As nor’easter drenches the East Coast, thousands have lost power and high winds threaten more outages
Thousands in New England are waking up in the dark Wednesday and strong winds are expected to continue a day after a nor’easter’s heavy rains flooded some areas in the Northeast.
More than 275,000 customers were without electricity Wednesday morning in Massachusetts, Maine, Rhode Island, and New Hampshire, according to PowerOutage.US.
“With the ground saturated and full of leaves, the power outages from downed trees are the concern through Wednesday,” CNN Meteorologist Michael Guy said.
The National Weather Service in Boston is urging those living along the Massachusetts coast to remain indoors and stay away from windows as wind gusts are expected to reach up to 85 mph through 7 a.m.
Eastern Massachusetts could see up to two additional inches of rain in the next 36 hours, Guy said early Wednesday. He added that winds are expected to subside by Wednesday night.
The storm, which was expected to deliver about 2 to 6 inches of rain in short order over several states, led the governors of New Jersey and New York to declare states of emergency in advance, just weeks after Hurricane Ida left severe flooding there in early September.
Up to 5 inches of rain had fallen in parts of New Jersey by 11 a.m. ET, flooding some roads, creeks and streams, the National Weather Service said.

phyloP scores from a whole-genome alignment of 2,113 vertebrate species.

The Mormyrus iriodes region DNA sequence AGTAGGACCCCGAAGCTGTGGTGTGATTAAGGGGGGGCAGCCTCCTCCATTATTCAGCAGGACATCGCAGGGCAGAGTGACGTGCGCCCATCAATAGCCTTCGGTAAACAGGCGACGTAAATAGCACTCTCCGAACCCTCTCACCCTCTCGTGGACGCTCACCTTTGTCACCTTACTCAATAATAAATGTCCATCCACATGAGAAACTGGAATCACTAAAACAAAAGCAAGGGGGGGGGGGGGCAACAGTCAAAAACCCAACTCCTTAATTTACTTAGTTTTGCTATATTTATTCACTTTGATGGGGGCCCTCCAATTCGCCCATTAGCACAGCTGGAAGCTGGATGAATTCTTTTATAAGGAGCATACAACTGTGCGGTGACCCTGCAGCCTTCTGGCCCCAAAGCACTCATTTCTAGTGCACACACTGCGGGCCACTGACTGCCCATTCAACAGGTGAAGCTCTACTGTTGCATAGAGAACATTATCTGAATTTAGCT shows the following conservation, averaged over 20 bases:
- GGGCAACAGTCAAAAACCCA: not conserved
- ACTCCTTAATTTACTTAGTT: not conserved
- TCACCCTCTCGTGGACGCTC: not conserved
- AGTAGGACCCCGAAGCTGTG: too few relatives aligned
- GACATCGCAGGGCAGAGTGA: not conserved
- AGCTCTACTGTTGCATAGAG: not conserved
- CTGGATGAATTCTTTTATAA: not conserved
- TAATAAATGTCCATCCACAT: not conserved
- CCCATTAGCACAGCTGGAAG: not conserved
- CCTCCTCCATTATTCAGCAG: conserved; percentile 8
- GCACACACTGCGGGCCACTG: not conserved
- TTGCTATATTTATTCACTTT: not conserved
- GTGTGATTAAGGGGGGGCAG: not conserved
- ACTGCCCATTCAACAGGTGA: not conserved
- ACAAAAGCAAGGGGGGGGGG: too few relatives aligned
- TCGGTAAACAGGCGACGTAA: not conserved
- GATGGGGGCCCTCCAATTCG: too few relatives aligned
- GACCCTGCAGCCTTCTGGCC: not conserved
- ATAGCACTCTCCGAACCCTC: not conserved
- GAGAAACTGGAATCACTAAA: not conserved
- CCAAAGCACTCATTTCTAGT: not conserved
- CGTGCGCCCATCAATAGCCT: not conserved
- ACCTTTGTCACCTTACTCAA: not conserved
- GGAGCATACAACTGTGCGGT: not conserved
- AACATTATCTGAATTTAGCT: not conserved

New York and New Jersey got some respite from heavy rain during the afternoon, but another band of precipitation was rotating through and rain was expected to increase in the evening hours. The latest rainfall shouldn’t be nearly as heavy as earlier totals, CNN Meteorologist Taylor Ward said.
The weather service office in New York City said Central Park had recorded 2.7 inches by 1 p.m. and more than 2.6 inches had fallen in Islip on Long Island.
In New Jersey’s Union Beach south of New York City, floodwaters trapped some vehicles, and emergency workers made more than a dozen water rescues late Monday into early Tuesday, Union Beach Police Chief Michael Woodrow said. No injuries there were reported.
Gov. Phil Murphy delayed the opening of state government offices until 11 a.m. to allow workers ample time to arrive.
“If you’re out on our roads and come across a flooded section, please just turn around — don’t go ahead. Sadly, we lost too many people in Ida who went ahead,” Murphy told reporters Tuesday morning.
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A flash flood emergency was issued Tuesday afternoon for two towns in the Finger Lakes region of New York, Moravia and Locke, with record flooding expected on the southern end of Owasco Lake, the National Weather Service in Binghamton said.
The gauge at Moravia reached 10.56 feet and was expected to crest near 11 feet Tuesday evening before receding, the weather service said. It urged people to move immediately to higher ground.
Flooding also was reported on roads in New York’s Delaware, Otsego and Sullivan counties, the weather service said.
Flash flood warnings and watches were in effect Tuesday for other parts of New York along with southern New England, with rain expected into Tuesday evening or early Wednesday. There were also flash flood warnings in northeast Pennsylvania, southern Connecticut and northeast New Jersey.